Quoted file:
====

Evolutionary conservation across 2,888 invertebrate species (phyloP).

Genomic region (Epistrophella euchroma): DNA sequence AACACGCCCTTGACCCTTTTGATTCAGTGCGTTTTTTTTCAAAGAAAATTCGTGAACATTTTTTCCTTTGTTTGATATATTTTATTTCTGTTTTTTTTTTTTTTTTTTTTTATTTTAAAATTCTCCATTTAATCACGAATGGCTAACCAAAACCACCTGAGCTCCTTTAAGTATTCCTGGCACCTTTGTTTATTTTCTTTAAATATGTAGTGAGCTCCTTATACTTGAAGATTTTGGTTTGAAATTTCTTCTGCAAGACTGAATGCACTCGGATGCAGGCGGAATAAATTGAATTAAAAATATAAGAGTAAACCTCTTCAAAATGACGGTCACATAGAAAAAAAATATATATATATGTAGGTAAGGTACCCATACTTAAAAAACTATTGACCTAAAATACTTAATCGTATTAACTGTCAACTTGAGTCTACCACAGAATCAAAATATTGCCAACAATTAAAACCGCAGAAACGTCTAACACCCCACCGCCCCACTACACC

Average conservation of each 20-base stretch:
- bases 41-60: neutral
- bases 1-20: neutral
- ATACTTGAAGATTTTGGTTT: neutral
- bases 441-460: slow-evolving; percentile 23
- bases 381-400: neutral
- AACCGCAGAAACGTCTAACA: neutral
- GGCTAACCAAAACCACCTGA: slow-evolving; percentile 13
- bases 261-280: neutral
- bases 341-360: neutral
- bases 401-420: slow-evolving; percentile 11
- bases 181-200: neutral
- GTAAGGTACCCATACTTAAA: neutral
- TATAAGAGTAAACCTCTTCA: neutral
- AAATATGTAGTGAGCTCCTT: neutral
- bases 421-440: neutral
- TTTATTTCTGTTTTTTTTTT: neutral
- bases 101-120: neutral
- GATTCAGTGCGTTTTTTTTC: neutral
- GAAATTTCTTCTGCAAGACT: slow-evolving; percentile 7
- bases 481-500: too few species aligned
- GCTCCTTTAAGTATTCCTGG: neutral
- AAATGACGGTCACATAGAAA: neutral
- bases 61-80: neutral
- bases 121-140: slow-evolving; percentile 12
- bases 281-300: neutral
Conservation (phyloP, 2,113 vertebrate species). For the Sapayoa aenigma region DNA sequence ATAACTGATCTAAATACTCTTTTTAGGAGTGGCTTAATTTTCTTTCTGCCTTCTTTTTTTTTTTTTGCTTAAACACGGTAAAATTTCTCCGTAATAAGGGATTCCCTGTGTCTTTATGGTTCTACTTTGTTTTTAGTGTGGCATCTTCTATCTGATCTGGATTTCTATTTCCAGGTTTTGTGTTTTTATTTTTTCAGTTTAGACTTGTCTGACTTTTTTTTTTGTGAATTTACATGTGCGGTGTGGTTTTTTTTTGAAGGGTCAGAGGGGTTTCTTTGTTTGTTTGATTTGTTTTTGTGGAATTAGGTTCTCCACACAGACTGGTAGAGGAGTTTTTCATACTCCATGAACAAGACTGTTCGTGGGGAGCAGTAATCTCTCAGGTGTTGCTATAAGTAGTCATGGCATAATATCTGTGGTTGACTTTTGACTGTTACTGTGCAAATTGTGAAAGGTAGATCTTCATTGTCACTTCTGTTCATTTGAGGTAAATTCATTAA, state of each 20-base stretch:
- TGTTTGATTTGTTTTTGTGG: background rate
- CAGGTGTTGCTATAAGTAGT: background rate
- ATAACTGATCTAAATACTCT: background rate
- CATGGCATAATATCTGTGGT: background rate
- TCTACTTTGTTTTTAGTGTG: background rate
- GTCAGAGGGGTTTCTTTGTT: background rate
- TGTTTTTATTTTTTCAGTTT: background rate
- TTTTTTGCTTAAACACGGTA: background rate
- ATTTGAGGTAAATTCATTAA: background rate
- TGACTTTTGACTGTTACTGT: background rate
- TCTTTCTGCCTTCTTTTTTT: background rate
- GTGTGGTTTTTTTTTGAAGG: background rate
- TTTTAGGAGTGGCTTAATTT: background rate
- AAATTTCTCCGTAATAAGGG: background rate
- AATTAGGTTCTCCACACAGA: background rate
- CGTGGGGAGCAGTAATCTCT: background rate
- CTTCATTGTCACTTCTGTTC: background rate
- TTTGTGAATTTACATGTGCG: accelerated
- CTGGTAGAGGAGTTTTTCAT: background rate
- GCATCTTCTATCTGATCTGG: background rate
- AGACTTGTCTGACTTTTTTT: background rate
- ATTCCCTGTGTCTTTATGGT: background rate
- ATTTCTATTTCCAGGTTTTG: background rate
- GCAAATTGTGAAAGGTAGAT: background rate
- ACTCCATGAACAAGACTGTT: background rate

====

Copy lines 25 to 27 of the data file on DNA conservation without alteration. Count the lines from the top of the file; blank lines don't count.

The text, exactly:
- AAATGACGGTCACATAGAAA: neutral
- bases 61-80: neutral
- bases 121-140: slow-evolving; percentile 12